As with most other cancers, cervical cancer does not typically cause noticeable symptoms in the early stages of the disease.
However, this is not always the case for everyone. This is why it's very important for you to attend all your cervical cancer screening appointments. The sooner abnormal cells in the cervix are caught, the sooner they can be monitored and treated.
Any of the following could be signs or symptoms of cervical cancer or symptoms abnormal cervical cells:
- Abnormal vaginal bleeding, such as blood spots or light bleeding between or following periods and menstrual bleeding that is longer and heavier than usual
- Pain during sex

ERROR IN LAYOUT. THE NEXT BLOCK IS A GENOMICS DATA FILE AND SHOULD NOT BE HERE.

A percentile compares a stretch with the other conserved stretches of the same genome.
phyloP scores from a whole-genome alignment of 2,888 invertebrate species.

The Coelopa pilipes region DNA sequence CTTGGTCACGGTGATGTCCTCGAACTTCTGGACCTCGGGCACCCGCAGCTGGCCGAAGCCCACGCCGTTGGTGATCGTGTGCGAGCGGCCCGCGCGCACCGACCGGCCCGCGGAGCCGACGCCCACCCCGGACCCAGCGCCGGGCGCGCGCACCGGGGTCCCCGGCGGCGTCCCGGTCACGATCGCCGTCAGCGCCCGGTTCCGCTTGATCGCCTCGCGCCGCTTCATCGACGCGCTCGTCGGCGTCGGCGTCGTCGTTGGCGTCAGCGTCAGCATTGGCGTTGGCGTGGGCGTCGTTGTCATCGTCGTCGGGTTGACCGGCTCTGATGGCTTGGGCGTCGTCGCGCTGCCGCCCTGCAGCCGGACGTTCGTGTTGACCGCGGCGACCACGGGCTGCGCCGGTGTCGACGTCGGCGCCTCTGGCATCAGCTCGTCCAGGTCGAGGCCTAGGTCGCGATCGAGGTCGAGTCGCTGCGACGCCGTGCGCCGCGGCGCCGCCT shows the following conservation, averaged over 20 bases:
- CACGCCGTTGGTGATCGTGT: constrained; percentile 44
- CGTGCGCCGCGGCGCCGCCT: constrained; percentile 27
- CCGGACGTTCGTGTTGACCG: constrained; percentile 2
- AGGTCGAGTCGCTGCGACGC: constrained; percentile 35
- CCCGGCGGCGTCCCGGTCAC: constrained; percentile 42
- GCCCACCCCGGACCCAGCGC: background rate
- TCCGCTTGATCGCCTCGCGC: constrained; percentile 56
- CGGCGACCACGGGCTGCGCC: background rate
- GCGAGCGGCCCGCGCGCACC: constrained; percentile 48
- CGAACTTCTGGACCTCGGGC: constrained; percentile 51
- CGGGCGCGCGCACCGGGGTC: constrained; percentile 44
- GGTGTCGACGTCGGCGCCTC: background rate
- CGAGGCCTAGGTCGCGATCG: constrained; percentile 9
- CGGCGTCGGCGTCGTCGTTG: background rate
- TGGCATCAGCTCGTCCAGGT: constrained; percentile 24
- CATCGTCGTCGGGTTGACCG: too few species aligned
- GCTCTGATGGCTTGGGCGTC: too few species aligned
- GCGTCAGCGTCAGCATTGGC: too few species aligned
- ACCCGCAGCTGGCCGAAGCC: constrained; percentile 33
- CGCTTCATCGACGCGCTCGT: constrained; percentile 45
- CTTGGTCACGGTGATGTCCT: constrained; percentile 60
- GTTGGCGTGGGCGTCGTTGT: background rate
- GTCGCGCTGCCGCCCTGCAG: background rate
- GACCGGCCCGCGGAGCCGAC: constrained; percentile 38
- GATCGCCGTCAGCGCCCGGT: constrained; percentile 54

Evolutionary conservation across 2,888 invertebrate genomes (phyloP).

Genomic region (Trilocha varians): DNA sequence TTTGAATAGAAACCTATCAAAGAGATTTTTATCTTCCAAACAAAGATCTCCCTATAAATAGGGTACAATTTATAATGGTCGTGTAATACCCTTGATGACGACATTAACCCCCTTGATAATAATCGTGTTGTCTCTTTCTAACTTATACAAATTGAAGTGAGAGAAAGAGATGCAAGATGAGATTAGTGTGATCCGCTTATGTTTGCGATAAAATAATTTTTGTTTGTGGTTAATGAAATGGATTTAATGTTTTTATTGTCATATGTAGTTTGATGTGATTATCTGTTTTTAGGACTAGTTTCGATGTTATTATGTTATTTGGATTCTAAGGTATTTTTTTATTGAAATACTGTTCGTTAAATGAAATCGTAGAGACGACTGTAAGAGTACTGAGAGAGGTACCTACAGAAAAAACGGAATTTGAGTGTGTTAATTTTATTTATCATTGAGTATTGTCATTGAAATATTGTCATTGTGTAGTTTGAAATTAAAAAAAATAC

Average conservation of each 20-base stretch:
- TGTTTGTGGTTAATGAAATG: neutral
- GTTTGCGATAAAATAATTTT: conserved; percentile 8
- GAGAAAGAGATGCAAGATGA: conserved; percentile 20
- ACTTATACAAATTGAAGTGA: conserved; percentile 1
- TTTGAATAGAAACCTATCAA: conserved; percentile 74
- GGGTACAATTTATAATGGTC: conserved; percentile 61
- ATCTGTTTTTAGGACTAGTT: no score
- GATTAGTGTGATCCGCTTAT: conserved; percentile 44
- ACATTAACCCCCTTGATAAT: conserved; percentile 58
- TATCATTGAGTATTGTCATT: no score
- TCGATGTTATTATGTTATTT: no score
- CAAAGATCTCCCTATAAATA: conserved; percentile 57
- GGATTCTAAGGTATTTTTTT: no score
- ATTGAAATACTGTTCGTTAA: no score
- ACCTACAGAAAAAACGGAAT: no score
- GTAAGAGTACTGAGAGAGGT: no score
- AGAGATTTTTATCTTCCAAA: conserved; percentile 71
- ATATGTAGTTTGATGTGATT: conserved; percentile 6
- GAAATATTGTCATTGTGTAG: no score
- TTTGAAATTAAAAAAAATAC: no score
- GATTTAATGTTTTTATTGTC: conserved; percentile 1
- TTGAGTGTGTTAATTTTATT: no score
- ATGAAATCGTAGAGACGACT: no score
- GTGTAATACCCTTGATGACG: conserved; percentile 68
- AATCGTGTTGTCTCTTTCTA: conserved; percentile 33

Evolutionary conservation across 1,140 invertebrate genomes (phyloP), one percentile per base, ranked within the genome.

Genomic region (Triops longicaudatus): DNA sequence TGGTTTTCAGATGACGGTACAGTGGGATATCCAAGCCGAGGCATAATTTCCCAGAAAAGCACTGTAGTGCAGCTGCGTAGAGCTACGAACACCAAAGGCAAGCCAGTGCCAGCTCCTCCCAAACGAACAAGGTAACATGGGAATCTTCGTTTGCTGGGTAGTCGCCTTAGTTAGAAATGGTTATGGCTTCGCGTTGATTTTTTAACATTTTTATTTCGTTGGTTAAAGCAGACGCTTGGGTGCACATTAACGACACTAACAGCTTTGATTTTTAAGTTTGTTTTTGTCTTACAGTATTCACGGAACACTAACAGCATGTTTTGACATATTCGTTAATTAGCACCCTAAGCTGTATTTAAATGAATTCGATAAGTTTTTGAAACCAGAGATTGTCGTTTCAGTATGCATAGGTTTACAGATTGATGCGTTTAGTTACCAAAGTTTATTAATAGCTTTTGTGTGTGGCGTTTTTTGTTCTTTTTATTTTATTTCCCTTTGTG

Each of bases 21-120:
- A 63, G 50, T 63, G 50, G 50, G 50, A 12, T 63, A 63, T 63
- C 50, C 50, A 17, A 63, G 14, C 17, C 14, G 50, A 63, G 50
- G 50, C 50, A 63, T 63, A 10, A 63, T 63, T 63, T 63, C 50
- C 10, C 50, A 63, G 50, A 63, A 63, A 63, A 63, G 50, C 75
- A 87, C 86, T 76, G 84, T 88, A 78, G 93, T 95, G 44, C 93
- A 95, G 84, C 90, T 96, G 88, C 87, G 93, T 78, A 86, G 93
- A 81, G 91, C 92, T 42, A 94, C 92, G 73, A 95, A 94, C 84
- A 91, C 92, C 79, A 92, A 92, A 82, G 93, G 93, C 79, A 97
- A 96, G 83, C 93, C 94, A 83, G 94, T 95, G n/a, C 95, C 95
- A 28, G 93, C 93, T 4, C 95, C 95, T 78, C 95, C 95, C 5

- Bleeding after sex, douching, or a pelvic examination
- Increased vaginal discharge
- Bleeding after menopause
- Persistent pelvic and/or back pain
- Difficulty urinating or having a bowel movement
- Swelling of the legs
Advanced symptoms of cervical cancer
If the cancer spreads out of your cervix and into surrounding tissue and organs, it can trigger a range of other symptoms, including:
- Blood in your urine (haematuria)
- Loss of bladder control (urinary incontinence)
- Bone pain
- Swelling of one of your legs
- Severe pain in your side or back caused by swelling in your kidneys, related to a condition called hydronephrosis
- Changes to your bladder and bowel habits
- Loss of appetite
- Weight loss
- Tiredness and a lack of energy
It’s important to keep in mind that symptoms could be caused by something other than cancer. However, to get a proper diagnosis, it’s wise to schedule an appointment with your primary care physician or gynecologist if you have a new symptom that does not go away. If it is cancer, ignoring the symptoms may make it more difficult to treat.